Our interns have hit the ground running recording sound effects and learning from our editors here at Boom Box Post. Last week we chatted with Dilery Corona so this week we sat down with Colin Grant to learn more about him and what he is excited about.
At Boom Box Post, we enjoy creating a fun and educational internship program to gain experience in the industry. Through the weeks, Interns will learn from audio editors and mixers, record fun sound effects, and work on projects to showcase their amazing talents.This week, Colin Grant & Dilery Corona have begun their journey here at Boom Box Post so I sat down with Dilery to learn more about her background and what she hopes to learn from the internship.
Few things can positively impact a sound editors workflow like effective and thorough sound effects metadata. Having good metadata in your library will lessen the time needed to find the sounds you are looking for and speed up the process of finding new favorites in a packed library. If you are selling your sound effects, having rock-solid metadata is essential to creating a marketable product.
It's been another busy year here at Boom Box Post!
In February of 2017 we were honored to take home a Golden Reel award for Best Sound and Music Editing for Television Animation for Nickelodeons Animated Television Feature: Albert.
Throughout the year we were excited to share some stellar blog posts such as Top 5 Tips for Recording Sound Effects Like a Pro, 3 Easy Steps to Cutting Classic Cartoon Sound Effects, 5 Characteristics of the Rock Star Sound Editor, and many more, which you can read on our Blog.
We worked on 13 discreet animated series, including Mickey and the Roadster Racers, The Loud House, Penn Zero: Part Time Hero, Danger and Eggs, Future-Worm!, Teenage Mutant Ninja Turtles, Duck Tales, The Lion Guard, Stretch Armstrong, Pickle & Peanut and more!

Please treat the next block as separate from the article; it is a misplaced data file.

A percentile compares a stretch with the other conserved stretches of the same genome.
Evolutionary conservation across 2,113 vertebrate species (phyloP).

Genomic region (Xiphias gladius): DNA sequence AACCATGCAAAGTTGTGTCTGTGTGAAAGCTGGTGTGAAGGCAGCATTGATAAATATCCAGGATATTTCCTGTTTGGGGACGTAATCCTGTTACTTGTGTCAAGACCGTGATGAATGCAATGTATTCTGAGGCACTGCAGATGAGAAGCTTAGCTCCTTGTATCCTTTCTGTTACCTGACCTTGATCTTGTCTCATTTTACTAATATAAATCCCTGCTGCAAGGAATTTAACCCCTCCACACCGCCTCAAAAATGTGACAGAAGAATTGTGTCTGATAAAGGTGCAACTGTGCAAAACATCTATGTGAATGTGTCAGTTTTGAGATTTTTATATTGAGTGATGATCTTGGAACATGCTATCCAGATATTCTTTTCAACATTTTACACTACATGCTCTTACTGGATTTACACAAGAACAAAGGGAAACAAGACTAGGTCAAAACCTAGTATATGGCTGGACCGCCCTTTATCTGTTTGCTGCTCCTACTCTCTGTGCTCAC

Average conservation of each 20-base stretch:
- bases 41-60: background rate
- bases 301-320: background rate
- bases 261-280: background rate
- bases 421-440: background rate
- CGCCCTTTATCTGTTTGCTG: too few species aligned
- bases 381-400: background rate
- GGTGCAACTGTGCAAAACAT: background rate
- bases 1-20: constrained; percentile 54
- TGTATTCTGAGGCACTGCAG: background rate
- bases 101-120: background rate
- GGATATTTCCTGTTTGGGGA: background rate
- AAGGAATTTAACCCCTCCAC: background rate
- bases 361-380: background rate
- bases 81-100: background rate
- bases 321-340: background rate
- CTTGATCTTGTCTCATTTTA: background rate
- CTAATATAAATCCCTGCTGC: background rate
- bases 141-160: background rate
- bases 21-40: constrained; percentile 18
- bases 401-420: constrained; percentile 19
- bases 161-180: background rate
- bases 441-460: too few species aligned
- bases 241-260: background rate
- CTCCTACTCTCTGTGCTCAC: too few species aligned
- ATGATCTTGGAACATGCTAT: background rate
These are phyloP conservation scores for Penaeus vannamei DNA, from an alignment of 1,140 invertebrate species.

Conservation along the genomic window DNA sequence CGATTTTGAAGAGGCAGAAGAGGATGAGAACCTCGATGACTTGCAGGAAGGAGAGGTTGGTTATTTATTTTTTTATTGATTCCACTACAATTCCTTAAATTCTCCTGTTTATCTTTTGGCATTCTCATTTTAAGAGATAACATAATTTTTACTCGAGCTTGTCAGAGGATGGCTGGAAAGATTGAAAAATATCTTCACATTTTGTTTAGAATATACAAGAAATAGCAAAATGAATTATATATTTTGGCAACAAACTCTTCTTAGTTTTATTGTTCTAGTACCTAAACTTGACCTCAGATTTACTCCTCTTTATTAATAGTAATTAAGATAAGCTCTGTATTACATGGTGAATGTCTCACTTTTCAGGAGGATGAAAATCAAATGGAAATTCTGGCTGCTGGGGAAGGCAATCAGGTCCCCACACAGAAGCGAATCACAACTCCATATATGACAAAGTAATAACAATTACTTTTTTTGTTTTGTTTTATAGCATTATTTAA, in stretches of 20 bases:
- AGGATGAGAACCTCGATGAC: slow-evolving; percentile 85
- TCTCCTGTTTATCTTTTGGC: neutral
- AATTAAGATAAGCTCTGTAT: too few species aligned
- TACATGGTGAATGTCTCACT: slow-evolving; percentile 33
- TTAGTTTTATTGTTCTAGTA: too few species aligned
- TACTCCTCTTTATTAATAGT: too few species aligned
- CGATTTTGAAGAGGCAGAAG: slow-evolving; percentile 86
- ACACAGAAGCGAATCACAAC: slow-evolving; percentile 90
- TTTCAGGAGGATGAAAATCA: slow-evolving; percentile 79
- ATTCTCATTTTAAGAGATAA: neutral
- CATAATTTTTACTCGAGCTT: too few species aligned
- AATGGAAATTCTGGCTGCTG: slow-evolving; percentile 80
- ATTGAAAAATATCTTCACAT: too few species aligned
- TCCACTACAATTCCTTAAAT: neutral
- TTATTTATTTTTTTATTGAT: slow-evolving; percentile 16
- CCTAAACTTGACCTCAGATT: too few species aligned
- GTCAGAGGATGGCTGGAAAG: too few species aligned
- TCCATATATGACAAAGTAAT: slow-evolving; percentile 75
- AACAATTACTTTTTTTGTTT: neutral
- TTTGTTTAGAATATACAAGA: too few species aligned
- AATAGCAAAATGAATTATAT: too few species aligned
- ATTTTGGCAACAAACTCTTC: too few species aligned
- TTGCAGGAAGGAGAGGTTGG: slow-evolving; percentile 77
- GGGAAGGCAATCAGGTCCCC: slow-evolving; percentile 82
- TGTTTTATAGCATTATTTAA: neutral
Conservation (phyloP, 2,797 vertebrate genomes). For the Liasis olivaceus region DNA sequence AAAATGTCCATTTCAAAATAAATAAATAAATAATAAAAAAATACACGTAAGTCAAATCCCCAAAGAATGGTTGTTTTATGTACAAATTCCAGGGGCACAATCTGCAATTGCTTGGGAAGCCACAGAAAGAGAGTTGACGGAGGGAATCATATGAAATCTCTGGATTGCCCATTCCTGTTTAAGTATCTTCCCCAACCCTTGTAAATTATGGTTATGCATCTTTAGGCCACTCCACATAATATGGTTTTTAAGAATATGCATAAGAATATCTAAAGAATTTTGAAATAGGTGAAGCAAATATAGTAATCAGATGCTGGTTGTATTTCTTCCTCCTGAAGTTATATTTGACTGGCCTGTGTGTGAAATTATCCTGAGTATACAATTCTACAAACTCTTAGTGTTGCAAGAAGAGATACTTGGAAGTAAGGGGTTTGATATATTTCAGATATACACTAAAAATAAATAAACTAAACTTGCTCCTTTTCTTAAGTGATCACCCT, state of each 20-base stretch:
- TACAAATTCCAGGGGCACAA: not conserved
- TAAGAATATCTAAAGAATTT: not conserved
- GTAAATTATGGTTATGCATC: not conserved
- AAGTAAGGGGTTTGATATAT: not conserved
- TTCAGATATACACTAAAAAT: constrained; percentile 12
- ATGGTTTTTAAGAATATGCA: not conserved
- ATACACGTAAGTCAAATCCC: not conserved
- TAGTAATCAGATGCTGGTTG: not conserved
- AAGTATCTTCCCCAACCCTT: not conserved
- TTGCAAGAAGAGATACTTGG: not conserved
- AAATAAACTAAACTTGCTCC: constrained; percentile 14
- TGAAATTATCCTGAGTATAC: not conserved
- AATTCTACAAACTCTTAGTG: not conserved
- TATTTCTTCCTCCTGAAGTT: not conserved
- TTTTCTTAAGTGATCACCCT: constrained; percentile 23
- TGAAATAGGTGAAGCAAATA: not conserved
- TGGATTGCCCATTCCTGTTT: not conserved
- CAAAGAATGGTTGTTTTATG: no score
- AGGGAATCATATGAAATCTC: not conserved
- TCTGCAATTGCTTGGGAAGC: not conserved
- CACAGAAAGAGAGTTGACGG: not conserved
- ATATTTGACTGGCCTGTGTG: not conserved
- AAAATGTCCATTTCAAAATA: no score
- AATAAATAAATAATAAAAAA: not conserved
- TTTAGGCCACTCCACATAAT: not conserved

Thanks to everyone who has been involved in Boom Box Post in 2017, and here's to another exciting year!
Today is the last day to get the sound design toolkit for FREE!
Are you interested in our sound design toolkits, but aren't sure what they are? Check out this great video demo, Getting Creative with Your Sound Design Toolkit!
Don't forget that from now until 12/25, the sound design toolkit is FREE with your purchase of the Heads Up Display SFX library! That's $20 off! Don't miss out.
Introducing the robots of our Robotic Creations Collection!
Each library within the Robotic Creations Collection contains sound effects designed to match five different robotic personalities with their own unique sonic characteristics.
Our Boom Box Library online store is open!
Boom Box Library proudly presents its first release of the Robotic Creations Collection: The Heads Up Display SFX Library & Sound Design Toolkit!
Go behind the scenes of the Mutant Apocalypse arc of Nickelodeon’s CG Animated Teenage Mutant Ninja Turtles series with this story of how Boom Box Post created the sound of the post apocalyptic Shellraiser vehicle by custom recording Executive Producer Ciro Nieli’s vintage Mustang.
We have a big announcement to make: we are branching out from our post production sound business, Boom Box Post, and have created our own sound effects library company, Boom Box Library. This has been a long-time dream of ours, and we are immensely excited to finally see it making its debut in the coming weeks.
In this Inside Sound Design I wanted to use our interns to explore an early part of the sound editing process: Field Recording. It’s always a blast to capture sounds in the wild, and we try to do so at every opportunity. I sent Ian Howard out with instructions to research and capture two unique and interesting ambiences.
We’ve reached out to our blog readership several times to ask for blog post suggestions. And surprisingly, this blog suggestions has come up every single time. It seems that there’s a lot of confusion about who should be processing what. So, I’m going to attempt to break it down for you. Keep in mind that these are my thoughts on the subject as someone with 12 years of experience as a sound effects editor and supervising sound editor. In writing this, I'm hoping to clarify the general though process behind making the distinction between who should process what. However, if you ever have a specific question on this topic, I would highly encourage you to reach out to your mixer.